Oct. 26, 2012: The waterfront and city are seen from the vantage point on top of Mount Victoria, Wellington, New Zealand.
Oct. 26, 2012: Some of the costumes, props and memorabilia created for the "The Lord of the Rings" and "The Hobbit" movies are displayed in a mini-museum at Weta Cave in Wellington.AP
Oct. 22, 2012: The unusual design of the New Zealand Parliament's executive wing, known as the Beehive, graces the skyline in Wellington, New Zealand.AP
Oct. 30, 2012: People take advantage of fine weather to stroll along the Wellington waterfront, New Zealand.AP
Oct. 30, 2012: Exhibits hang from the ceiling and are displayed in glass cases at New Zealand's national museum, Te Papa, in Wellington.AP
WELLINGTON, New Zealand – You'll find hobbit stamps on the letters, hobbit safety briefings on the planes, even shire beer at the Green Dragon bar. With this month's release of "The Hobbit: An Unexpected Journey," New Zealand hopes to reclaim some of the Middle-earth magic that helped boost tourism after the success of the previous movie trilogy "The Lord of the Rings." Whether you're a fan making a pilgrimage to the city where the films were made, or you have no interest whatsoever in dwarfs and goblins, there's plenty to do in Wellington. For free.
Consider yourself warned. Wellington has a well-deserved reputation as one of the windiest cities in the world, and not only because of all the politicians. But on a calm, sunny day the waterfront is hard to beat. You can start at the bars and restaurants at the northern end and finish at the beach in Oriental Bay. A brisk hike uphill through the city will also take you to the native bush and flower displays at the Botanic Garden and give you a view over the city and harbor. An alternative is catching a cable car — although that will cost a few dollars.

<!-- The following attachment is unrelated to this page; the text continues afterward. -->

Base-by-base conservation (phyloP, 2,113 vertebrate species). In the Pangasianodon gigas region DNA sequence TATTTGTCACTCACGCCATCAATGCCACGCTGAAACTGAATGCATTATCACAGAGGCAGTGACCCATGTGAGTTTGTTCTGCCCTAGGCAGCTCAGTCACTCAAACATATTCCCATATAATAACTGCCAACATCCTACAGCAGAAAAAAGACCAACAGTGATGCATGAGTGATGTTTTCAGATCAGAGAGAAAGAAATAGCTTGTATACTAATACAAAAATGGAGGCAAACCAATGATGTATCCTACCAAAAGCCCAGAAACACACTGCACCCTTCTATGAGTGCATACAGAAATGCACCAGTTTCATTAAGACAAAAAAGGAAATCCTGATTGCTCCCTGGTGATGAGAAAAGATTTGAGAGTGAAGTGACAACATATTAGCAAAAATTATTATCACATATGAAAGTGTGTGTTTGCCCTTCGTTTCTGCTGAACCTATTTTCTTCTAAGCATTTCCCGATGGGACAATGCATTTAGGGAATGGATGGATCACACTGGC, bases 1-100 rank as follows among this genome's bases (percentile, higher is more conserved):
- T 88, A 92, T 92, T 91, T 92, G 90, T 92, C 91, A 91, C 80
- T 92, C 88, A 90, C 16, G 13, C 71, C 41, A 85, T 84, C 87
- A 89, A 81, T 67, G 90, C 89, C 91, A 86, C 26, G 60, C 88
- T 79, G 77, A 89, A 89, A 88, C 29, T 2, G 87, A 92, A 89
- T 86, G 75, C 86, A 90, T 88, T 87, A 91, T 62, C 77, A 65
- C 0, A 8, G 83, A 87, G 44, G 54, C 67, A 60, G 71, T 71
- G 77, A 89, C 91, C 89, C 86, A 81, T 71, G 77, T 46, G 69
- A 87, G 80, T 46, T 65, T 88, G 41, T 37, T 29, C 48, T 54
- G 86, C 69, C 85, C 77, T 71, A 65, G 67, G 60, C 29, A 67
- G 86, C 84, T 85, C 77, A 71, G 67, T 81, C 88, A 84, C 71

TE PAPA MUSEUM
New Zealand's national museum Te Papa (pronounced tay paah-paah) is well worth a visit. It has a large, open feel inside and the curators aren't afraid to use unusual juxtapositions, color and height to make a strong visual splash. You'll learn some of the history of the country's indigenous Maori. Children love the interactive exhibits, including one showing all the creepy crawlies you can accidentally smuggle with you in your luggage. The smaller Museum of Wellington City & Sea, which tells a more local story, is also free.
This is one for the Tolkien fans. Named after an oversized New Zealand insect, Weta Cave is located in the heart of director Peter Jackson's film empire in Miramar. Many of the costumes and special effects for his movies were created at the adjacent Weta Workshop and Weta Digital. The cave itself has figurines and memorabilia from the movies and a half-hour video. There is, however, a limited amount to see. Those who aren't fans might want to skip the cave and keep heading out east to rugged Breaker Bay beach (warning: some parts of the beach are a haunt for nude bathers) or to the more sedate Scorching Bay beach. Fans may also want to explore the Miramar peninsular some more to see if they can spot some of the filming locations used by Jackson.
Wellington is New Zealand's capital and laws are made in Parliament buildings. There are regular hour-long guided tours of both Parliament and the adjacent executive wing called the Beehive because of its distinctive, and rather impractical, cone shape. In addition to a tour, you may want to come along at 2 p.m. on a day Parliament is sitting to watch democracy in action. That's when you'll see the combative question-and-answer sessions in which lawmakers of different stripes try to make each other look foolish using rollicking British-style parliamentary banter.
MOUNT VICTORIA LOOKOUT
It's a serious climb or bike ride to the top of Mount Victoria, which is 196 meters (643 feet) above sea level. But at the lookout there are stunning views over the city and harbor. Across in the other direction, you can look out over the airport and ocean. And yes, Mount Vic, as it is known locally, was one of the locations used in the filming of the "Rings."